Amazon testing TikTok-style feed on its app called Inspire, AI firm confirms

Amazon Testing TikTok-Style Feed Called Inspire on Its App, AI Firm Confirms

Amazon appears to be getting the TikTok bug, joining other companies seeking to capture the attention of consumers by offering replicas of the popular social platform.

The e-commerce giant is testing a feed on its app that enables shoppers to scroll through TikTok-like photos and videos of products posted by other users.

Using a feature called Inspire, customers can like, save and share products’ posts and more directly from the feed, according to Watchful Technologies, an Israeli-based artificial-intelligence firm that analyzes the app and tracks the feature. Items can be purchased.

The trial doesn’t mean that Amazon will be rolling out the widget in its current form to the public — or at all. Amazon spokeswoman Alyssa Bronikowski declined to say whether the company plans to offer that to all of its customers. Bronikowski said in a statement that the company is “continuously testing new features to help make customers’ lives a little easier.”

Wall Street Journal first informed of on test. Citing an undisclosed source, the Journal also said that the company is testing the feature among a small number of Amazon employees.

Amazon frequently experiments with new features, sometimes even targeting its tests in specific regions. Amid regulatory pressure about its private-label business, the company can identify its brands in search results by tagging them with badges such as “Amazon Brand” or “Exclusive to Amazon,” research firm Marketplace Pulse discovered earlier this year. was testing. ,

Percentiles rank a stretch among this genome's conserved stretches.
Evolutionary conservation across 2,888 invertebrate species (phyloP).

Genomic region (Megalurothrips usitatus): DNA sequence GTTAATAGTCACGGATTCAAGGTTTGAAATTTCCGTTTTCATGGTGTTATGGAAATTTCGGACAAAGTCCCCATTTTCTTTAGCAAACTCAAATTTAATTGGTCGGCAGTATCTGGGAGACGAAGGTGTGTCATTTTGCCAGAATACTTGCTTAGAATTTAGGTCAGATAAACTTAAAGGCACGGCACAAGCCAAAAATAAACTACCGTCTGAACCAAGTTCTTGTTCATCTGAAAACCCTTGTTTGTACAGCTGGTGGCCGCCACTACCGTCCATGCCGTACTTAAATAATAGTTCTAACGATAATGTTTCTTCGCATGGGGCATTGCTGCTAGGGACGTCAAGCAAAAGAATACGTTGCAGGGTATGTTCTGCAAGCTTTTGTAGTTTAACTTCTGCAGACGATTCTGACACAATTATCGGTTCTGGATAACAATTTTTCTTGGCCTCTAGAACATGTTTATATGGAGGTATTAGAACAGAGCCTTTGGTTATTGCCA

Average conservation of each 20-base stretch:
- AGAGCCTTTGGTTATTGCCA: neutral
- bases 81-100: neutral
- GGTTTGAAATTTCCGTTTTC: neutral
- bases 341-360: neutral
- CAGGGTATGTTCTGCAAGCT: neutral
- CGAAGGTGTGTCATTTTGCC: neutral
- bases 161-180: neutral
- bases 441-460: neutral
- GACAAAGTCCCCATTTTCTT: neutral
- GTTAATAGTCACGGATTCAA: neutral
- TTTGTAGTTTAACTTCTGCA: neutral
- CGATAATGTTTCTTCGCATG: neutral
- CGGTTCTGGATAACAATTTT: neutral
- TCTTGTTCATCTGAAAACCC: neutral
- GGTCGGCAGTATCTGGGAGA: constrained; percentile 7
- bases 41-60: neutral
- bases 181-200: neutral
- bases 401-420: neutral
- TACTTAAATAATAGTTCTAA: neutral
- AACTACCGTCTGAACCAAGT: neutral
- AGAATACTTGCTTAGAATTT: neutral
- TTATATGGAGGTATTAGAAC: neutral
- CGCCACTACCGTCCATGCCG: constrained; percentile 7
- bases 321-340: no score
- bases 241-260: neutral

Daniel Buchuk, a researcher at Watchful Technologies, said that in its current form, the experimental TikTok-like feed mostly shows pictures. But if the feature is rolled out, Buchuk suspects the feed will be video-heavy as Amazon sellers create content to make it more attractive to customers.

The corporate parents of Google and Facebook, the two biggest vendors in digital advertising, are already pushing for their own TikTok clones with an eye on their services so they can continue to boost their revenue.

Google’s YouTube video service introduced a “shorts” feature limited to clips of one minute or less in the US last year after initially testing it out in India during 2020. As of June this year, Google said that YouTube Shorts was attracting more than 1.5 billion logins. – in users every month, although analysts believe that the popularity of TikTok is driving down ad sales on the video site.

Those concerns were heightened by Google’s latest quarterly results, which showed that YouTube’s year-over-year growth in ad sales had slowed at a staggering pace since the site’s revenue began to be publicly disclosed.

Meanwhile, Facebook now offers its own take on TikTok with a short-form video feature called Reels on its Instagram app as well as its main social networking service, which is now operating as part of the meta platform. . Earlier this year, Meta CEO Mark Zuckerberg said that reels account for more than 20 percent of the time people spend on Instagram.

But it’s unclear whether engagement is helping to drive ad sales after Meta recently reported its first year-over-year decline in quarterly revenue since Facebook went public a decade ago.


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